Fig. 7 shows sensitivity verses concentration curve for WOa pellet in response to H2S gas in c.c. The prepared WO3 pellet was exposed to varying concentrations OfH2S gas (2-10 c.c.). It observed that the sensitivity increases linearly from 2-8 c.c. after that it remains constant.
The sensing properties of the prepared WOs pellet for different gases like LPG, NH3, ethanol, CO, CO2 etc was also investigated at room temperature. It is observed that the WO3 pellet sensor element was not shown any response to other gases. Thus the prepared WO3 pellet sensor element shows highest selectivity towards H2S gas at room temperature.
Following conclusions can be drawn from the experimental results
1. In this work pellets of WOa can be prepared by solid state route and characterized by XRD.
2. The H2S gas sensing properties of prepared WO3 pellets was investigated at room temperature and at different gas concentration.
3. The WOs pellet operating at room temperature exhibit excellent sensitivity, selectivity and repeatability towards H2S gas as compared to other gases like LPG, NH3, ethanol, CO, CO2 etc.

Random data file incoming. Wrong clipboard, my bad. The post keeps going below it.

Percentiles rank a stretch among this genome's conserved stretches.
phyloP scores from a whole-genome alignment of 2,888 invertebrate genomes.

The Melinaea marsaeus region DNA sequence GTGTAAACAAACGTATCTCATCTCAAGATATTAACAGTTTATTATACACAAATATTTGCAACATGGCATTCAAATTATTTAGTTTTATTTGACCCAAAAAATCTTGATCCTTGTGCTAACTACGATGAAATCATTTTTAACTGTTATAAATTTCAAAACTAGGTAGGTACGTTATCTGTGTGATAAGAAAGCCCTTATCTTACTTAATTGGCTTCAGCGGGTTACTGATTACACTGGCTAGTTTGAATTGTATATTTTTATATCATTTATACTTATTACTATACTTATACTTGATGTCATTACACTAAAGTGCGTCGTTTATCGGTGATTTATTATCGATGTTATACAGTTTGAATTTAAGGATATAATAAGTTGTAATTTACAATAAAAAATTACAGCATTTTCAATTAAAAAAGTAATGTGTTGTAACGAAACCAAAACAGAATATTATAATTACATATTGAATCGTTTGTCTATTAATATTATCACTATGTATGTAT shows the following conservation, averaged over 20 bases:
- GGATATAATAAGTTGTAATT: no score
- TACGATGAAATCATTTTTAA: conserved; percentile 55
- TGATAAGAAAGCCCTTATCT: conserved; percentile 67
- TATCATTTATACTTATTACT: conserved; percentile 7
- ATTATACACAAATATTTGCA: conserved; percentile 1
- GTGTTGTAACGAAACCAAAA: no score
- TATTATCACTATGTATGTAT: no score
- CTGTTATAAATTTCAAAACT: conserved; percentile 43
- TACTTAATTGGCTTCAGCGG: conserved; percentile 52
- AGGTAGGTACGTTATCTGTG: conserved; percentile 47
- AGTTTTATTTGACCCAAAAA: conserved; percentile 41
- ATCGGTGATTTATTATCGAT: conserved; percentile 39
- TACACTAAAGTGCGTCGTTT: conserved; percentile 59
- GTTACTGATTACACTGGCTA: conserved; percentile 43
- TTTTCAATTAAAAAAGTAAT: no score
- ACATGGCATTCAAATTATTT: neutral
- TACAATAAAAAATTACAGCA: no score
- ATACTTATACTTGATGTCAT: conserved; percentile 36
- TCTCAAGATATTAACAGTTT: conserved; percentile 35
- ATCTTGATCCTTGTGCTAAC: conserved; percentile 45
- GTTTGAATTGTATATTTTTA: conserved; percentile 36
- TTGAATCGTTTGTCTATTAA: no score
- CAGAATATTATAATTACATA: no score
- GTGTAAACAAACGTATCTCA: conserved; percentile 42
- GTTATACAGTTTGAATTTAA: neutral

4. This study demonstrates the possibility of utilizing WO3 pellet as a sensor element for the detection OfH2S gas.
One of the authors (RSK) is thankful to the University Grants Commission, Pune, India, for the financial assistance provided for the Minor research project duration 2009-2011. The authors are grateful to Head, Principal and colleagues of G.D.M. Arts, K.R.N. Commerce and M.D. Science College, Jamner for providing laboratory facilities and for their encouragement. They are also thankful to Prof. Dr. P. P. Patii, Department of physical Sciences, N. M. University, Jalgaon.
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*Rajendra. S. Khadayate and Pruthwiraj. R. Patii
G. D. M. Arts, K. R. N. Commerce and M. D. Science College,
Jamner, Dist-Jalgaon, Maharashtra, India
Tel: +91 02580 233081, + 91 0257 2263437
Received: 2 October 2011 /Accepted: 14 February 2012 /Published: 28 February 2012